I mentioned in my previous post that I recently read and greatly enjoyed Elizabeth Gaskell’s Wives and Daughters, unfinished though it may be. Part of my enjoyment of it–indeed, of my pleasure in all the Victorian door-stoppers I’ve made my way through in the past 18 months–was reading every single footnote provided by the hardworking editors of my reading copies.
I think all or most of my Victorian novels have been either Penguin Classics or Oxford World Classics, and that’s been intentional. I took only two half credits in Victorian literature in all my time in university and I didn’t feel I could read these novels “blind” as it were. I needed editions done up by experts in the field so I would know both what the books and I were about while I was reading them. Really, it’s been amazing–like studying for a comprehensive exam in Victorian Lit that I’ll have to write no sooner than, say 2025. It’s been informative, leisurely bliss.
I haven’t been satisfied at every footnoted turn, of course; things that should have been footnoted but weren’t–for example, ALL that French dialogue in Villette–have left me scratching my head more than a few times. But imagine my surprise, my horror, my disappointment, and indeed my scorn when a goodly number of pages into George Gissing’s The Odd Women (Penguin Classics edition) I realized there were no footnotes at all. I stared in distraction, at nothing; I bit my lip absently and wrung my hands hardly; I gnashed my teeth just a little, but then I remembered I both need and like my teeth and I stopped.
I fell to thinking. I realized something very unusual for me: I had no idea where this book had come from. I didn’t know how long I’d had it. I could recall packing it and unpacking it through a number of moves, and that was all I knew of its mysterious appearance in my collection. The mystery was soon solved, however, when I discovered the receipt tucked between some pages near the end of the novel. It informed me that said book was purchased at Novel Idea, 156 Kingston Street, K7L 1B1, at 10:47 am on July 27….2002. I’ve been carrying this book around for 10 years; the shame of it all temporarily distracted me from the larger issue of the lack of editorial presence in this volume. It reminded my why I began 2012 committed to buying no books this year, and how spectacularly, show-stoppingly, thoroughly I have failed; but more on this anon.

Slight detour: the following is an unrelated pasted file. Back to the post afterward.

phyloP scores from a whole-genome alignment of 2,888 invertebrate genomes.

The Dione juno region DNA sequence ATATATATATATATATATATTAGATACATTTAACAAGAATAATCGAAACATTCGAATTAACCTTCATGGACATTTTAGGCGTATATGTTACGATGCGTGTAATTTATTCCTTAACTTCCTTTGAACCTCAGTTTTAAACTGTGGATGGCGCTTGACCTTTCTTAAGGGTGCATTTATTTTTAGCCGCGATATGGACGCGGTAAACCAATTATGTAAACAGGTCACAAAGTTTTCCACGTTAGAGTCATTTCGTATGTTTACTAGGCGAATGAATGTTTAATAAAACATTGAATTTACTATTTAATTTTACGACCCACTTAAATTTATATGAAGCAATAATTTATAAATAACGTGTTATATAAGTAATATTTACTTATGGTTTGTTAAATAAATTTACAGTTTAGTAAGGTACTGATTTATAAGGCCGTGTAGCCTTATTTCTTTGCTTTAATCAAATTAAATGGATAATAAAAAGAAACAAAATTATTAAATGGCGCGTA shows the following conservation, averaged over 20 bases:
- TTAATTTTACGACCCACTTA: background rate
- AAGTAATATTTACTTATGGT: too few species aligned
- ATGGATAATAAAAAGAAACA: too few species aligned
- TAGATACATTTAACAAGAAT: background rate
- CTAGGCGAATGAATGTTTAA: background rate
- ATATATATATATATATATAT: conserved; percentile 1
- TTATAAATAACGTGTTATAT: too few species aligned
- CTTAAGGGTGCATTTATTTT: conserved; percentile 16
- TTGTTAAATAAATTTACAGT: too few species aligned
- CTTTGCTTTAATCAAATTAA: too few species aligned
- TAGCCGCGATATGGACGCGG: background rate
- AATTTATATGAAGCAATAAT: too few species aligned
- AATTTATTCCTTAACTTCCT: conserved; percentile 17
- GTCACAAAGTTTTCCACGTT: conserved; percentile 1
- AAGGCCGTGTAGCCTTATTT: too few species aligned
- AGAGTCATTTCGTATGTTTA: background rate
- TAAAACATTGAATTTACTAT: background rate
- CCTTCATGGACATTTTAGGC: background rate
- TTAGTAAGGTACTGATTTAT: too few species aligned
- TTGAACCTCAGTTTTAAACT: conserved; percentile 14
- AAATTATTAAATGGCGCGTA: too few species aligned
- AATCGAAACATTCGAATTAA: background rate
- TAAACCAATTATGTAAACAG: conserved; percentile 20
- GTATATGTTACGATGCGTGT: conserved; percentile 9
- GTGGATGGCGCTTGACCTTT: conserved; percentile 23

The Odd Women is afflicted by a significant and disheartening editorial absence, my friends. One of the main characters, Virginia Madden, is a vegetarian. Questions: What would inspire such a choice in the late 18oos? Is this likely a moral, religious, or health choice–or is it, perhaps, simply a function of poverty? Maybe she simply nurses a deep and abiding crush on P.B. Shelley? How would other people at the time have looked upon such a choice? What the hell besides bread and cheese (and brandy!) would she have eaten? A quick Google search, of course, answers most of these questions (and some surprise me incredibly–the British Vegetarian Society has been continually in action since 1848!!) but I like not to adulterate my reading with an excess of trips to the Wikipedia.
Other questions: Miss Barfoot runs a sort of school teaching women of a certain class what are essentially secretarial skills, including typing. My first question being, of course, “There were typewriters in the 19th century??” Well, this is perhaps not surprising but no Victorian novel I’ve hitherto read has seen fit to espouse any technology more advanced than whalebone corsets, guns, and smelling salts. Background, please, Editor? “Sorry,” Dr. Showalter says as she waves dismissively, “I am too busy for such trifles.”
Now, it may be that much of this and many other historical tidbits are dealt with in the introduction. But you know I can’t read the introduction until I’ve finished the novel proper! Introductions almost invariably contain plot details that I absolutely insist on not knowing until I read about them in the unfolding of the plot in the bloody book. Verdict: I’m really enjoying The Odd Women but I feel as though I’m reading in a badly lit room.
Now, Wives and Daughters: Pam Morris provides a seriously robust editorial map to help laypersons like me through the maze of an unfamiliar past. I adore her. But she does make one critical error: she sometimes includes references to future plot details in footnotes. Dr. Morris! Footnotes in novels are for explaining historical details, allusions to/quotations from other texts, geographical information, etc. They are NOT for telling me 50 pages in that the heroine is going to fall in love with my Lord Muck-Muck and that he will not immediately reciprocate. This is especially egregious given that Dr. Morris was so thoughtful as to suggest that I might want to save the Introduction for later because she gives the whole damned story away there.
That said, I’ll take Morris’s sometimes over-excited intrusions over Showalter’s radio silence any day. My biggest question is this: why did Penguin okay such a paltry offering from Showalter? Was her name more important (because she is, really, a big damned fish in a large but crowded and somewhat incestuous academic pond) than the end product? Because I have no doubt any number of highly qualified and newly minted PhDs in Vic Lit would have done a dirty deal at any crossroads you might care to name to have gotten their hands on this editorial job.